Donald Trump ex-campaign chief Manafort pleads guilty

Paul Manafort has admitted to conspiracy and witness tampering charges. The relevations came just weeks after Manafort was found guilty on eight other counts.

Paul Manafort, the former campaign chairman for US President Donald Trump, has pled guilty  to charges of conspiracy to defraud the United States and witness tampering, court documents indicated on Friday.

The revelations come three weeks after Manafort was convicted in a separate trial on eight counts related to financial fraud as part of Special Counsel Robert Mueller's probe into election interference.

The new charges relate to his political lobbying work in Ukraine, where he worked on behalf of ousted President Viktor Yanukovych, both in Kyiv and in the US. Although such work is required to be registered with US authorities under the Foreign Agents Registration Act, Manafort neglected to do so for years.

During this time, Manafort was also actively working for several Russian oligarchs.

Law and Justice | 22.08.2018

In response to the guilty plea, the White House emphasized that the charges relating to Manafort's activities had "nothing to do" with the 2016 election.

"This had absolutely nothing to do with the President or his victorious 2016 Presidential campaign. It is totally unrelated," said Press Secretary Sarah Sanders.
 

Paul Manafort: Political insider

Longtime Republican adviser

Seen here on the campaign trail with then-candidate Donald Trump in 2016, Paul Manafort has been a fixture in Washington for decades. He worked for the campaigns of Presidents Gerald Ford and George H.W. Bush, as well as for unsuccessful 1996 candidate Bob Dole. Later, he began lobbying for foreign leaders in countries such as Saudi Arabia and for Russia-friendly politicians in Ukraine.

Paul Manafort: Political insider

History of working with dictators

His firm Manafort, Black and Kelly lobbied the US government on behalf of a number of unsavory characters including dictators like former Angolan rebel leader Jonas Savimbi, Ferdinand Marcos of the Philippines, Ukraine's Viktor Yanukovych and others. Lobbying for foreign countries requires registration with the Justice Department, which Manafort failed to do.

Paul Manafort: Political insider

Corruption allegations

Ukraine's government has accused Manafort of receiving illegal, off-the-record payments from its predecessor. Manafort was also accused of supporting the violent removal of protesters from Kyiv's Maidan Nezalezhnosti square during Ukraine's 2014 uprising. Dozens of demonstrators were shot by police.

Paul Manafort: Political insider

Manafort's right-hand man

As Manafort's trial began, one of the key witnesses against him was Rick Gates (left), who cut a deal with special counsel Robert Mueller. Gates pleaded guilty in February 2018 and is cooperating with prosecutors. Gates has knowledge of Manafort's offshore bank accounts, his work for Ukraine and his relationship with Russian oligarch Oleg Deripaska.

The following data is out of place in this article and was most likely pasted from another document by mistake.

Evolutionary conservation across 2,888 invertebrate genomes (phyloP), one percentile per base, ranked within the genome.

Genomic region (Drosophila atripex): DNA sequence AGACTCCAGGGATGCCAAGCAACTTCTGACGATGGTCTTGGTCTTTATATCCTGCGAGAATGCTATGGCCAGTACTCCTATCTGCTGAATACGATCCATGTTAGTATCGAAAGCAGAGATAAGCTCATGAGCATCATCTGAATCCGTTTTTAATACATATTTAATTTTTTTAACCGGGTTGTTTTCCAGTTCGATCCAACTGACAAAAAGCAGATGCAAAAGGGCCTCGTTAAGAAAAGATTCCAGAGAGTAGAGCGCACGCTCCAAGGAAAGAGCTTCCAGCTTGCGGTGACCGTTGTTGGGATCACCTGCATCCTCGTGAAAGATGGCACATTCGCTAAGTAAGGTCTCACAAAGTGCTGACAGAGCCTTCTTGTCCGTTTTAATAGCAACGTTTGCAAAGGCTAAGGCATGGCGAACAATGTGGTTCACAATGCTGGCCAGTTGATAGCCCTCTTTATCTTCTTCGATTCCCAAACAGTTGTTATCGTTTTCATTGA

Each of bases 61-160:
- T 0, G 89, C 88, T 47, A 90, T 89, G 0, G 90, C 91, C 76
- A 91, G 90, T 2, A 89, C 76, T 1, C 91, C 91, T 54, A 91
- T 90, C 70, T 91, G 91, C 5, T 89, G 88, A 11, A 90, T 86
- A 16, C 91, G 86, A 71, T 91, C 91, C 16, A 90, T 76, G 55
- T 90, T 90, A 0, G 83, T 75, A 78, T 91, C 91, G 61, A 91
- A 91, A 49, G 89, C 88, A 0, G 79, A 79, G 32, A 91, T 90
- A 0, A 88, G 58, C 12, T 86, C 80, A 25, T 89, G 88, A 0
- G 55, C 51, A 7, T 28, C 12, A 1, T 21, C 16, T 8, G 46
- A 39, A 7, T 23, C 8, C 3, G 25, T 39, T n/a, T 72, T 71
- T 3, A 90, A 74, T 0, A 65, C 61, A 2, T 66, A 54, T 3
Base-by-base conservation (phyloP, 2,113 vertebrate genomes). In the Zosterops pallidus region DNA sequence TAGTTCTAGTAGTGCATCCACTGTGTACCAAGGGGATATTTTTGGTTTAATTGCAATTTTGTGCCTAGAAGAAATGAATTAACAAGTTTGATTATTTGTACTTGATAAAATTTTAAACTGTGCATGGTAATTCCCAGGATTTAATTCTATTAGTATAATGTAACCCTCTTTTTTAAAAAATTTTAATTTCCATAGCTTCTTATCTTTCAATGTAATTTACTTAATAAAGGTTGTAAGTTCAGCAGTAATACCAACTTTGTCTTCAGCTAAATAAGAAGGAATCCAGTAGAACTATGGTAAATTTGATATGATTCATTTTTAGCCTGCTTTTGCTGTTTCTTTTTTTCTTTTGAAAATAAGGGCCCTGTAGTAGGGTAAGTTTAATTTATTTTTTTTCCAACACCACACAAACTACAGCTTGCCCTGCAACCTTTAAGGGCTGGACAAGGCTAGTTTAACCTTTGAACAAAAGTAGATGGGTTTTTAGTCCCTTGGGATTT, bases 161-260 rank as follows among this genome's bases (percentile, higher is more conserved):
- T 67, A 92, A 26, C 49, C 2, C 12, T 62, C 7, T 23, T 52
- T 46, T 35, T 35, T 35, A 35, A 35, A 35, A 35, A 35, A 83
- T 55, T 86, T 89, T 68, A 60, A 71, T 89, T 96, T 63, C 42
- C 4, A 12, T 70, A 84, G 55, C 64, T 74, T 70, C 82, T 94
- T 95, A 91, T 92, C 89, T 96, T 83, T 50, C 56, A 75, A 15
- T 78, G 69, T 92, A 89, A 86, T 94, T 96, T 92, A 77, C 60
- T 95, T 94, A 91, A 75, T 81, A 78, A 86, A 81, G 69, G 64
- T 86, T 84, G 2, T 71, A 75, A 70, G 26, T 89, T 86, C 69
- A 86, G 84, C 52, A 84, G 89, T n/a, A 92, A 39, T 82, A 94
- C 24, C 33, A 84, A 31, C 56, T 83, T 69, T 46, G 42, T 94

Paul Manafort: Political insider

Alleged witness tampering

In this photo from Manafort's consulting offices, Konstantin Kilimnik (left), who allegedly has ties to Russian intelligence, poses for a photo with Manafort and others. It is one of the few images known to exist of Kilimnik, who has been accused by the Mueller investigation of witness tampering.

Paul Manafort: Political insider

Indicted by federal grand jury

After being indicted, Manafort was allowed to remain free on bail after posting a $10 million dollar bond. A judge sent him to prison when prosecutors accused him of attempting to tamper with the testimony of two witnesses. In prison, Manafort was given VIP treatment, which included a phone and a laptop.

Paul Manafort: Political insider

Sentenced to prison

On March 7, 2019, Manafort was sentenced to nearly four years in prison for tax fraud, bank fraud and failing to disclose foreign bank accounts. He was also ordered to pay more than $24 million in restitution. Manafort did not to testify during the trial, but after the verdict he said the ordeal had left him "professionally and financially in shambles."

Working for Mueller

Pleading guilty to these charges allowed Manafort to make a deal with prosecutors, and avoid adding jail time to the ten years he is already facing for the earlier convictions. 

As part of the deal, Manafort has agreed to cooperate "fully and truthfully" with the special counsel investigation. 

Although this move avoids a potentially embarrassing trial for Republicans in the run-up to the US midterm elections, it likely dashes any earlier hope of a presidential pardon. Trump had signaled a willingness to consider clemency for Manafort through his spokesman Rudy Giuliani. Trump has also favorably compared Manafort to Michael Cohen, the president's former lawyer. The president praised Manafort for refusing to "break" and talk to Mueller, unlike Cohen.

Cohen has plead guilty to eight counts of campaign finance violations, including paying off adult film actress Stormy Daniels ahead of the 2016 election.

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